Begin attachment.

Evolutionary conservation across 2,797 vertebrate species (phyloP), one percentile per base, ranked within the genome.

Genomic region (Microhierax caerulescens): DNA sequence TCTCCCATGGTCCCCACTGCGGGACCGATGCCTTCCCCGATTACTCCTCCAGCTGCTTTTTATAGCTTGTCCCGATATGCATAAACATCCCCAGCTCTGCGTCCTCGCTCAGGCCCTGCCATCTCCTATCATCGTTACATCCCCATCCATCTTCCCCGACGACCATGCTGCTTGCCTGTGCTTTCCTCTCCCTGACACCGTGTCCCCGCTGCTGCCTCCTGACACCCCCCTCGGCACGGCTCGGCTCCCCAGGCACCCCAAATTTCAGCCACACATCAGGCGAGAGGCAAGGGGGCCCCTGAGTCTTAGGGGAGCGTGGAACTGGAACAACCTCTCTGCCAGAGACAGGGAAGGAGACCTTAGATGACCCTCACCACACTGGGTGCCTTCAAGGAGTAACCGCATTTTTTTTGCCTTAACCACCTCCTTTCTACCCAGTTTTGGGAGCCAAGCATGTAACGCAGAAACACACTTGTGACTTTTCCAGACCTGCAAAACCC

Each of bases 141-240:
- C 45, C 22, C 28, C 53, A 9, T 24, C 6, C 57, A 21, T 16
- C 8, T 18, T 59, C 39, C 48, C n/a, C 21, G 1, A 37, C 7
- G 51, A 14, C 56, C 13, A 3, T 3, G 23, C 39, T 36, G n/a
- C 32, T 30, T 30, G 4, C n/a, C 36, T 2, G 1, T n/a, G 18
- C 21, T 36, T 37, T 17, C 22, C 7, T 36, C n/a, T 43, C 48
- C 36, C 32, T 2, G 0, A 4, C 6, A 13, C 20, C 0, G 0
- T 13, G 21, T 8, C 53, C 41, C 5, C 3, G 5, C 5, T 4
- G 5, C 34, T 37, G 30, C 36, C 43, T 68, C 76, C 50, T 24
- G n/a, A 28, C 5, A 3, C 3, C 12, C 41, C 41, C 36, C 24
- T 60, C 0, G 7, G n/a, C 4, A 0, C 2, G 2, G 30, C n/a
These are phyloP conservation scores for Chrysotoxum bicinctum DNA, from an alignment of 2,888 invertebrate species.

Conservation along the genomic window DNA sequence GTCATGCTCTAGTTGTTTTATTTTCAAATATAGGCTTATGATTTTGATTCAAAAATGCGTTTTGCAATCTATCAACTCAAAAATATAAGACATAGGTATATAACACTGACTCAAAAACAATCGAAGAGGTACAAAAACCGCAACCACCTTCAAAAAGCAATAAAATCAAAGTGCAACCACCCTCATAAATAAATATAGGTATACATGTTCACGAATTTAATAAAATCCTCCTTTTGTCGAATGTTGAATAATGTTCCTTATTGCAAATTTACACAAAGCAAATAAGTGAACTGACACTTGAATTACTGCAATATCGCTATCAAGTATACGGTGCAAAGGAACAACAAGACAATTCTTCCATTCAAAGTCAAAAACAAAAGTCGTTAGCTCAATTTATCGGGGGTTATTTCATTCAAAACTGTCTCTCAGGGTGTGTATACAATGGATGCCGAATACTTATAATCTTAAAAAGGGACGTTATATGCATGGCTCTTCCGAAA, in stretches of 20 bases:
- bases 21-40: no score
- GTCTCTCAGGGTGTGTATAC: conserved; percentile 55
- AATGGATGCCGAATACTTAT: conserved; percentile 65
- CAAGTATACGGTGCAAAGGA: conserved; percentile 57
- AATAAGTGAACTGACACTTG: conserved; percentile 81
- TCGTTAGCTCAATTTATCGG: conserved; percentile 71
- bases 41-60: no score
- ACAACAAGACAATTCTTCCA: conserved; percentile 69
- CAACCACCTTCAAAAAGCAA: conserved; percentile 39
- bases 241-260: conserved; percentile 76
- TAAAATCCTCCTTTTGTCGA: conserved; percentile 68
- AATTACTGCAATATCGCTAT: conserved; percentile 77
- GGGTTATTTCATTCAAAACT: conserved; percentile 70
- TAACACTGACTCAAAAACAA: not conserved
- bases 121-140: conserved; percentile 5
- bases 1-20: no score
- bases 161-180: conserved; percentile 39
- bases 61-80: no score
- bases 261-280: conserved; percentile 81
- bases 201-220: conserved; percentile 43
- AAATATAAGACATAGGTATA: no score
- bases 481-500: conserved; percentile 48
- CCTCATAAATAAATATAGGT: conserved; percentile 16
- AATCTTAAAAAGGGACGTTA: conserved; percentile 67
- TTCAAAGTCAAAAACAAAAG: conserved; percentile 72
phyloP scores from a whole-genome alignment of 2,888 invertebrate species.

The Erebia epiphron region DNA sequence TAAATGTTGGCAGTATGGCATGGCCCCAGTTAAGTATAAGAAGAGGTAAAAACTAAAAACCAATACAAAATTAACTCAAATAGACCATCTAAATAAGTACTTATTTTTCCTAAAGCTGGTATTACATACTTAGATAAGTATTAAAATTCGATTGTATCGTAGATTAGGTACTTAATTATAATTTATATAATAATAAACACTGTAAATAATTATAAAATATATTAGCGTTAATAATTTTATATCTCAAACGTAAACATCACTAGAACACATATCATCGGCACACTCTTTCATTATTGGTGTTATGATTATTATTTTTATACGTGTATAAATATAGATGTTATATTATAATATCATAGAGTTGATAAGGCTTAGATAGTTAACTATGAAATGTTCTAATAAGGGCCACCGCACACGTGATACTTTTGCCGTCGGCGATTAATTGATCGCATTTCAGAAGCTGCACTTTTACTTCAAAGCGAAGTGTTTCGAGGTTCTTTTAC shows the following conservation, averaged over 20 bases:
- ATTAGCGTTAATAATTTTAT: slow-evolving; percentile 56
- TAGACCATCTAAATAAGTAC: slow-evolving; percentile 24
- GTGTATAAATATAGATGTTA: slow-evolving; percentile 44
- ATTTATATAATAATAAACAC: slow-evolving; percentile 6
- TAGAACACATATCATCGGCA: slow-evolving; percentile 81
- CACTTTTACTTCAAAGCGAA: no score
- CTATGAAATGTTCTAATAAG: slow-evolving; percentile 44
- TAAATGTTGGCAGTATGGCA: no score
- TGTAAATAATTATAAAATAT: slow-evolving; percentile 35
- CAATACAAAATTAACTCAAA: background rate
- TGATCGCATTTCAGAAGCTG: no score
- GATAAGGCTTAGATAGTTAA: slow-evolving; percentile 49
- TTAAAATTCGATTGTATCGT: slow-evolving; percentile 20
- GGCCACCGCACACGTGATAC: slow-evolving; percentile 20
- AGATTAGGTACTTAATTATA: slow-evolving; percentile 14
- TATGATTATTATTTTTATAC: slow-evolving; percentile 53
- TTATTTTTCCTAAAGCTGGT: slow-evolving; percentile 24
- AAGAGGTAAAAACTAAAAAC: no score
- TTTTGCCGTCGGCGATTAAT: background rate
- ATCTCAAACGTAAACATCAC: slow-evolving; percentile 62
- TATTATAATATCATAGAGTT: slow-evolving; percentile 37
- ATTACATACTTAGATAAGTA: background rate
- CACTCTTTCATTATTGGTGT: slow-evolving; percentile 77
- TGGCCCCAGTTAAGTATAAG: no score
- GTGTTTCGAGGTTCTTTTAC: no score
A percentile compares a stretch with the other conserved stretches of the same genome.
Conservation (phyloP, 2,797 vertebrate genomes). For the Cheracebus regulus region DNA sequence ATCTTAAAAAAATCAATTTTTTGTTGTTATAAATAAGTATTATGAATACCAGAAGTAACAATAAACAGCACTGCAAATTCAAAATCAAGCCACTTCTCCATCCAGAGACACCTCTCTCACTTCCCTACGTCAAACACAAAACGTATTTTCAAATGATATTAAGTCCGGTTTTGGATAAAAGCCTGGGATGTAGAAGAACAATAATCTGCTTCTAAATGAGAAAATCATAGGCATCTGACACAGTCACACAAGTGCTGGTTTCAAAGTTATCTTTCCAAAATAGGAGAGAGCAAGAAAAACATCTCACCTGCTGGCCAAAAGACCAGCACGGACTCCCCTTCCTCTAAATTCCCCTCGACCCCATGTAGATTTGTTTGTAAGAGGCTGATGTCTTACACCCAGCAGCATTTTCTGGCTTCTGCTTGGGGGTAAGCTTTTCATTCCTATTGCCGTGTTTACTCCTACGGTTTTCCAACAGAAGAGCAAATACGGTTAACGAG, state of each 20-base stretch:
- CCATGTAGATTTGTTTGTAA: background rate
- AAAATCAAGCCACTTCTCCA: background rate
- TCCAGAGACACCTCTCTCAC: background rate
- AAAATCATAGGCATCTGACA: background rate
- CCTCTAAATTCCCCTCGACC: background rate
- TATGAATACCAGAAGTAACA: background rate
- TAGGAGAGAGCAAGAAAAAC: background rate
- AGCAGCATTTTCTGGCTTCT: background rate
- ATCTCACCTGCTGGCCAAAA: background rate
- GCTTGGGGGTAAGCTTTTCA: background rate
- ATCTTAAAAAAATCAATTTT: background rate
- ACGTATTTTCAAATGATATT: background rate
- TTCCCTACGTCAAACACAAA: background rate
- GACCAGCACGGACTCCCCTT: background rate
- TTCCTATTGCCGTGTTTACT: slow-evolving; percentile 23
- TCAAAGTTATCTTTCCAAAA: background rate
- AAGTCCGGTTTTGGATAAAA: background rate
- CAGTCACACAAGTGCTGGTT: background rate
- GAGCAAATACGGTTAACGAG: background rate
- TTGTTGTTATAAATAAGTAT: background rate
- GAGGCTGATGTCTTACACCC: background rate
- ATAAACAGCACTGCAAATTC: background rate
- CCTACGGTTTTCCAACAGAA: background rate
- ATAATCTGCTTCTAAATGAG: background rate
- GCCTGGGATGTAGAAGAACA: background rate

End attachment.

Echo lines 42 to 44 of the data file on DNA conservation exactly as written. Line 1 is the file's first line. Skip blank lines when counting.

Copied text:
The Erebia epiphron region DNA sequence TAAATGTTGGCAGTATGGCATGGCCCCAGTTAAGTATAAGAAGAGGTAAAAACTAAAAACCAATACAAAATTAACTCAAATAGACCATCTAAATAAGTACTTATTTTTCCTAAAGCTGGTATTACATACTTAGATAAGTATTAAAATTCGATTGTATCGTAGATTAGGTACTTAATTATAATTTATATAATAATAAACACTGTAAATAATTATAAAATATATTAGCGTTAATAATTTTATATCTCAAACGTAAACATCACTAGAACACATATCATCGGCACACTCTTTCATTATTGGTGTTATGATTATTATTTTTATACGTGTATAAATATAGATGTTATATTATAATATCATAGAGTTGATAAGGCTTAGATAGTTAACTATGAAATGTTCTAATAAGGGCCACCGCACACGTGATACTTTTGCCGTCGGCGATTAATTGATCGCATTTCAGAAGCTGCACTTTTACTTCAAAGCGAAGTGTTTCGAGGTTCTTTTAC shows the following conservation, averaged over 20 bases:
- ATTAGCGTTAATAATTTTAT: slow-evolving; percentile 56
- TAGACCATCTAAATAAGTAC: slow-evolving; percentile 24